Nix called a halt sunder some low-hanging trees o that we could dry our mounts as well as ourselves. I removed Ruthie’s gear then walked her to an unoccupied patch of grass. She immediately got to her knees and then rolled onto her back. I laughed at her antics. I so wanted to roll about as well, but I felt that Nix would disapprove.
We ate a bit of biscuit and refilled our skins with fresh water. Doughty, Little John and I found a quiet spot away from the others.
“I’m worried,” Little John said. “Nothing has challenged us. Nothing has slowed us, not human or beast.”
Doughty nodded. “By now something would have heard us coming. It’s impossible to move a group this size without attracting attention, so it’s logical to assume that there will be battle soon.”
“What should I do? I’m useless with sword and spear.”
Little John snickered. “You and me both. The one advantage I have is size. I can slink under the bellies of their horses and cut cinches. Then we’ll laugh when Kraznir’s entire army slides off their mounts!”
I rested my chin in my hands. “I’ve been learning some new wards. There’s an invincibility one, but I haven’t mastered it yet. Maybe I’ll set that one up before we enter the forest.”
That’s when the call came to mount, so I saddled Ruthie and as I rubbed her muzzle, I said, “Arq ve naw. Arq se baw.” I repeated it three times, a powerful magical number, hoping that by following the norms, the ward would work.
Was I invincible? Probably not, but it didn’t hurt to think that a few magical words could protect myself, my friends and our entire force.
Nix did not lead the way which told me that he expected trouble. What captain would hide amidst soldiers rather than inspire them by his daring? One who feared death, that’s who.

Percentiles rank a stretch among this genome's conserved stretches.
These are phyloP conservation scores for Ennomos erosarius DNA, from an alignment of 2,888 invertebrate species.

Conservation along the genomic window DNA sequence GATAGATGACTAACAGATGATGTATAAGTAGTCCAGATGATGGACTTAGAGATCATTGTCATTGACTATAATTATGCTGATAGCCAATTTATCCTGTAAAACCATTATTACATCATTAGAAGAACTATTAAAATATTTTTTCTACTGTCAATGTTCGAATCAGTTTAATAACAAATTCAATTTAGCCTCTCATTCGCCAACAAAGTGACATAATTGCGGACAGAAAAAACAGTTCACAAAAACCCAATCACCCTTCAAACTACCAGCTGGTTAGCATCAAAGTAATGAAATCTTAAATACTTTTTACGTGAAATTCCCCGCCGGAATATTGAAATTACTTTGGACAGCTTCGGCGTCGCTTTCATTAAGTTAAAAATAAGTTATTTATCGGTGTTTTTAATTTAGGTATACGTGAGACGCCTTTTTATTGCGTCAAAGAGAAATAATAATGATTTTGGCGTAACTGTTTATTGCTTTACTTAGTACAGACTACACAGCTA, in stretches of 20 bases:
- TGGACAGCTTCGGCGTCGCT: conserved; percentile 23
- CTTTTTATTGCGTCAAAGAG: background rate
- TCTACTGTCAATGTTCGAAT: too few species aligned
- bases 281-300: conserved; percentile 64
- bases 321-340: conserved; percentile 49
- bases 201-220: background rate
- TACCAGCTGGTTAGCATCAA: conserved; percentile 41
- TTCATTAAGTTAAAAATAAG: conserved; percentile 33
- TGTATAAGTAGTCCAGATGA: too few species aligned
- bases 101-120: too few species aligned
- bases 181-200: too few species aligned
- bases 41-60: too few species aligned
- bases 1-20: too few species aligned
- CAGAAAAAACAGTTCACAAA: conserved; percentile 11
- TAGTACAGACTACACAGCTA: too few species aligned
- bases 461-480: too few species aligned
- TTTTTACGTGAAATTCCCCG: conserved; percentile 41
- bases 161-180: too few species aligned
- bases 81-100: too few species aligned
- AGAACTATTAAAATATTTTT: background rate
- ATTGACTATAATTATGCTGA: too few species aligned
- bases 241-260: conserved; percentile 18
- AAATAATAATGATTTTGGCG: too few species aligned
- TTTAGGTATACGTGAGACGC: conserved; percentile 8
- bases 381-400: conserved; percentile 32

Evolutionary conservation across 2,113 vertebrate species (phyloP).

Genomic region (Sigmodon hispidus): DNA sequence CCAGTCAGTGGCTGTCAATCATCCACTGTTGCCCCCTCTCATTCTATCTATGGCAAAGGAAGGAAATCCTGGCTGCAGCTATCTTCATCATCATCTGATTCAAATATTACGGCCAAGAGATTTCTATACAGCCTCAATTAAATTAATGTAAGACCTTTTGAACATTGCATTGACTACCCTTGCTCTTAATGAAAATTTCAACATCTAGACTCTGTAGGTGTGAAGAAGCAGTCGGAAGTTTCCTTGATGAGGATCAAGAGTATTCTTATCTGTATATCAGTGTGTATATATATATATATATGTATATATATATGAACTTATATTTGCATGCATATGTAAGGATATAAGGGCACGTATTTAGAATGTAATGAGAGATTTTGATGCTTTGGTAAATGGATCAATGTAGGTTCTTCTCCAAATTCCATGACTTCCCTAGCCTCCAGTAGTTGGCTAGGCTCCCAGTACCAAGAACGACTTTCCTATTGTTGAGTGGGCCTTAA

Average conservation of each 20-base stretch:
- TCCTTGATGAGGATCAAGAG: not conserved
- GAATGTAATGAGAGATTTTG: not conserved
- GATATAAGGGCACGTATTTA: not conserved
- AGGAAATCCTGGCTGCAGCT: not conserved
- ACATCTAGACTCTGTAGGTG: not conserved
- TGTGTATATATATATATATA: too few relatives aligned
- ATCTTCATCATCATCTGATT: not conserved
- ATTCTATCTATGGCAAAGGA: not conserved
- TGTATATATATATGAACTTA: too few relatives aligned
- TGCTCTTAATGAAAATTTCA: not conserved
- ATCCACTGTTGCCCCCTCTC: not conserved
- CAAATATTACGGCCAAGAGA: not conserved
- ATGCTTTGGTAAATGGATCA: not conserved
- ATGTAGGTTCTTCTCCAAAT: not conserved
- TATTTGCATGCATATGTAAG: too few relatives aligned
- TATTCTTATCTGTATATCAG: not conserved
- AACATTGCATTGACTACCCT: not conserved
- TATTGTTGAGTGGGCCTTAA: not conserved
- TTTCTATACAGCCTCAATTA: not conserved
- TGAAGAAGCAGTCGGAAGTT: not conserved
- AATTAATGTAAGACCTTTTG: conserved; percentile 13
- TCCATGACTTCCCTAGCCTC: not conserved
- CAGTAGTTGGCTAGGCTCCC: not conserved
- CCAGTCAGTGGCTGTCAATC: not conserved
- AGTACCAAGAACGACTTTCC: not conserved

I pushed my way forward until I was within talking distance of Nix. When Nix and I entered the forest, a loud, piercing scream rattled me so much that I pulled back on the reins, terrifying Ruthie into bucking. I hung on to the horn and gripped her sides with my legs so tightly that my knees ached. I leaned forward until my nose was buried in her mane and spoke reassuring words until her front hooves touched sand once again.
Our ranks were in disarray. Instead of an orderly procession of two horsemen riding side-by-side, many of us stood alone. I, thanks to being near Nix, was engulfed by armed soldiers brandishing spears and longswords. No word was spoken, no orders given. All acted in unison, however, which must be due to years of rigorous training.
I pulled my sword from its scabbard and tried to hold it steadily aloft, but I was no trained warrior. In seconds my arm tired and the sword fell at my side. Instead I did what little I could do: I chanted wards over and over hoping that at least one would keep us safe.
Karznir’s army surrounded us. We couldn’t move in any direction. Only the outer soldiers could inflict damage, but the enemy was as well-trained as we were. They formed a line about ten feet away: far enough that no sword, no spear could harm them.